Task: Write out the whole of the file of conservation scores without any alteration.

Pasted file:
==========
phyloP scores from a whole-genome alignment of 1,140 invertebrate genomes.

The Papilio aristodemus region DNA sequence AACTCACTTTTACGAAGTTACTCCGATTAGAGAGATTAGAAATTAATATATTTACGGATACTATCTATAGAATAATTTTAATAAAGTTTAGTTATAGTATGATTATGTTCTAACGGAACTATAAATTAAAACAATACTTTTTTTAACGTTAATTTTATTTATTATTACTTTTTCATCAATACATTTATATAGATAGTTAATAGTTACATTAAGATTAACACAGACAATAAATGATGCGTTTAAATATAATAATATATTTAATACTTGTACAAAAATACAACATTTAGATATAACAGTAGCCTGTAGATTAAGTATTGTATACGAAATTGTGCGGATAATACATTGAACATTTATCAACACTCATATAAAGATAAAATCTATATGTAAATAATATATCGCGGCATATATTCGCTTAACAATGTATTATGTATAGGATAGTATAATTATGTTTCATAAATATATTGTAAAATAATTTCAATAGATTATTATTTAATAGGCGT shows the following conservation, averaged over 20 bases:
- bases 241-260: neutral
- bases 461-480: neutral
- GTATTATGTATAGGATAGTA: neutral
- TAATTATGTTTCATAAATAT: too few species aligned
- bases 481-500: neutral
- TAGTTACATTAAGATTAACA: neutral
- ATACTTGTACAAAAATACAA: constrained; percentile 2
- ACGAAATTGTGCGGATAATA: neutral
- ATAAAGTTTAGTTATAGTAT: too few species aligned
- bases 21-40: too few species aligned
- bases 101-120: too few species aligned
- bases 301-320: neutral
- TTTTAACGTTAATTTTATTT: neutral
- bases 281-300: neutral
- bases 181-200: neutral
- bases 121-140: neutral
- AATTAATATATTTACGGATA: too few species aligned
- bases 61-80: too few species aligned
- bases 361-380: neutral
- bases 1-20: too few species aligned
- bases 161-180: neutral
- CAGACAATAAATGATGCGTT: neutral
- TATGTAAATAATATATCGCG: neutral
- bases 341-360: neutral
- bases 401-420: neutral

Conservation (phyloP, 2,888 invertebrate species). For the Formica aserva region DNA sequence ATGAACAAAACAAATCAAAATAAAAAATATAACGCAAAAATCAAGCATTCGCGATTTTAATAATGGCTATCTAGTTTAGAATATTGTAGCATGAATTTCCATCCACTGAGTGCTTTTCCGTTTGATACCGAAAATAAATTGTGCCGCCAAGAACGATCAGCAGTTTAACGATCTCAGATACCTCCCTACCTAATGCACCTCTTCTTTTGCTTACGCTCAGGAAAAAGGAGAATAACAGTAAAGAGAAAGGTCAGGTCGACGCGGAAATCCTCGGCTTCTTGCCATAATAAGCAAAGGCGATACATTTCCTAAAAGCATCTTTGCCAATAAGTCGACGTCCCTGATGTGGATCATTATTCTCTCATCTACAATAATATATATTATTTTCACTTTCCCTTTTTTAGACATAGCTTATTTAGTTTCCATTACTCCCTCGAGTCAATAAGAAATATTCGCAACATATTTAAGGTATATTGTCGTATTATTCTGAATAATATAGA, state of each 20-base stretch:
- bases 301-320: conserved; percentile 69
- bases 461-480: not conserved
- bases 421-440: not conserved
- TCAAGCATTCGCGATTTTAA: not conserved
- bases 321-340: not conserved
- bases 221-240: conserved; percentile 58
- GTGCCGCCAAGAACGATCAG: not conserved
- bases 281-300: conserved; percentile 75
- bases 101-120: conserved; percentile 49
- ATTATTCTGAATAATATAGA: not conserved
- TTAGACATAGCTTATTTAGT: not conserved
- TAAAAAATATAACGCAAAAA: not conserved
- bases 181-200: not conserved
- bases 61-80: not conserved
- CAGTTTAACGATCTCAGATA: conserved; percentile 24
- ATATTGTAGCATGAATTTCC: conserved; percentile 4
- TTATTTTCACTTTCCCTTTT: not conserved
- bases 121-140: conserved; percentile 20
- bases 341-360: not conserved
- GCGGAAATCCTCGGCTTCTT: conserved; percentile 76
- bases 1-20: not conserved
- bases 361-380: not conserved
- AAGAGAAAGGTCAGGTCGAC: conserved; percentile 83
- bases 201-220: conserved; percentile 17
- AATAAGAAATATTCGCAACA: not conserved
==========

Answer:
phyloP scores from a whole-genome alignment of 1,140 invertebrate genomes.

The Papilio aristodemus region DNA sequence AACTCACTTTTACGAAGTTACTCCGATTAGAGAGATTAGAAATTAATATATTTACGGATACTATCTATAGAATAATTTTAATAAAGTTTAGTTATAGTATGATTATGTTCTAACGGAACTATAAATTAAAACAATACTTTTTTTAACGTTAATTTTATTTATTATTACTTTTTCATCAATACATTTATATAGATAGTTAATAGTTACATTAAGATTAACACAGACAATAAATGATGCGTTTAAATATAATAATATATTTAATACTTGTACAAAAATACAACATTTAGATATAACAGTAGCCTGTAGATTAAGTATTGTATACGAAATTGTGCGGATAATACATTGAACATTTATCAACACTCATATAAAGATAAAATCTATATGTAAATAATATATCGCGGCATATATTCGCTTAACAATGTATTATGTATAGGATAGTATAATTATGTTTCATAAATATATTGTAAAATAATTTCAATAGATTATTATTTAATAGGCGT shows the following conservation, averaged over 20 bases:
- bases 241-260: neutral
- bases 461-480: neutral
- GTATTATGTATAGGATAGTA: neutral
- TAATTATGTTTCATAAATAT: too few species aligned
- bases 481-500: neutral
- TAGTTACATTAAGATTAACA: neutral
- ATACTTGTACAAAAATACAA: constrained; percentile 2
- ACGAAATTGTGCGGATAATA: neutral
- ATAAAGTTTAGTTATAGTAT: too few species aligned
- bases 21-40: too few species aligned
- bases 101-120: too few species aligned
- bases 301-320: neutral
- TTTTAACGTTAATTTTATTT: neutral
- bases 281-300: neutral
- bases 181-200: neutral
- bases 121-140: neutral
- AATTAATATATTTACGGATA: too few species aligned
- bases 61-80: too few species aligned
- bases 361-380: neutral
- bases 1-20: too few species aligned
- bases 161-180: neutral
- CAGACAATAAATGATGCGTT: neutral
- TATGTAAATAATATATCGCG: neutral
- bases 341-360: neutral
- bases 401-420: neutral

Conservation (phyloP, 2,888 invertebrate species). For the Formica aserva region DNA sequence ATGAACAAAACAAATCAAAATAAAAAATATAACGCAAAAATCAAGCATTCGCGATTTTAATAATGGCTATCTAGTTTAGAATATTGTAGCATGAATTTCCATCCACTGAGTGCTTTTCCGTTTGATACCGAAAATAAATTGTGCCGCCAAGAACGATCAGCAGTTTAACGATCTCAGATACCTCCCTACCTAATGCACCTCTTCTTTTGCTTACGCTCAGGAAAAAGGAGAATAACAGTAAAGAGAAAGGTCAGGTCGACGCGGAAATCCTCGGCTTCTTGCCATAATAAGCAAAGGCGATACATTTCCTAAAAGCATCTTTGCCAATAAGTCGACGTCCCTGATGTGGATCATTATTCTCTCATCTACAATAATATATATTATTTTCACTTTCCCTTTTTTAGACATAGCTTATTTAGTTTCCATTACTCCCTCGAGTCAATAAGAAATATTCGCAACATATTTAAGGTATATTGTCGTATTATTCTGAATAATATAGA, state of each 20-base stretch:
- bases 301-320: conserved; percentile 69
- bases 461-480: not conserved
- bases 421-440: not conserved
- TCAAGCATTCGCGATTTTAA: not conserved
- bases 321-340: not conserved
- bases 221-240: conserved; percentile 58
- GTGCCGCCAAGAACGATCAG: not conserved
- bases 281-300: conserved; percentile 75
- bases 101-120: conserved; percentile 49
- ATTATTCTGAATAATATAGA: not conserved
- TTAGACATAGCTTATTTAGT: not conserved
- TAAAAAATATAACGCAAAAA: not conserved
- bases 181-200: not conserved
- bases 61-80: not conserved
- CAGTTTAACGATCTCAGATA: conserved; percentile 24
- ATATTGTAGCATGAATTTCC: conserved; percentile 4
- TTATTTTCACTTTCCCTTTT: not conserved
- bases 121-140: conserved; percentile 20
- bases 341-360: not conserved
- GCGGAAATCCTCGGCTTCTT: conserved; percentile 76
- bases 1-20: not conserved
- bases 361-380: not conserved
- AAGAGAAAGGTCAGGTCGAC: conserved; percentile 83
- bases 201-220: conserved; percentile 17
- AATAAGAAATATTCGCAACA: not conserved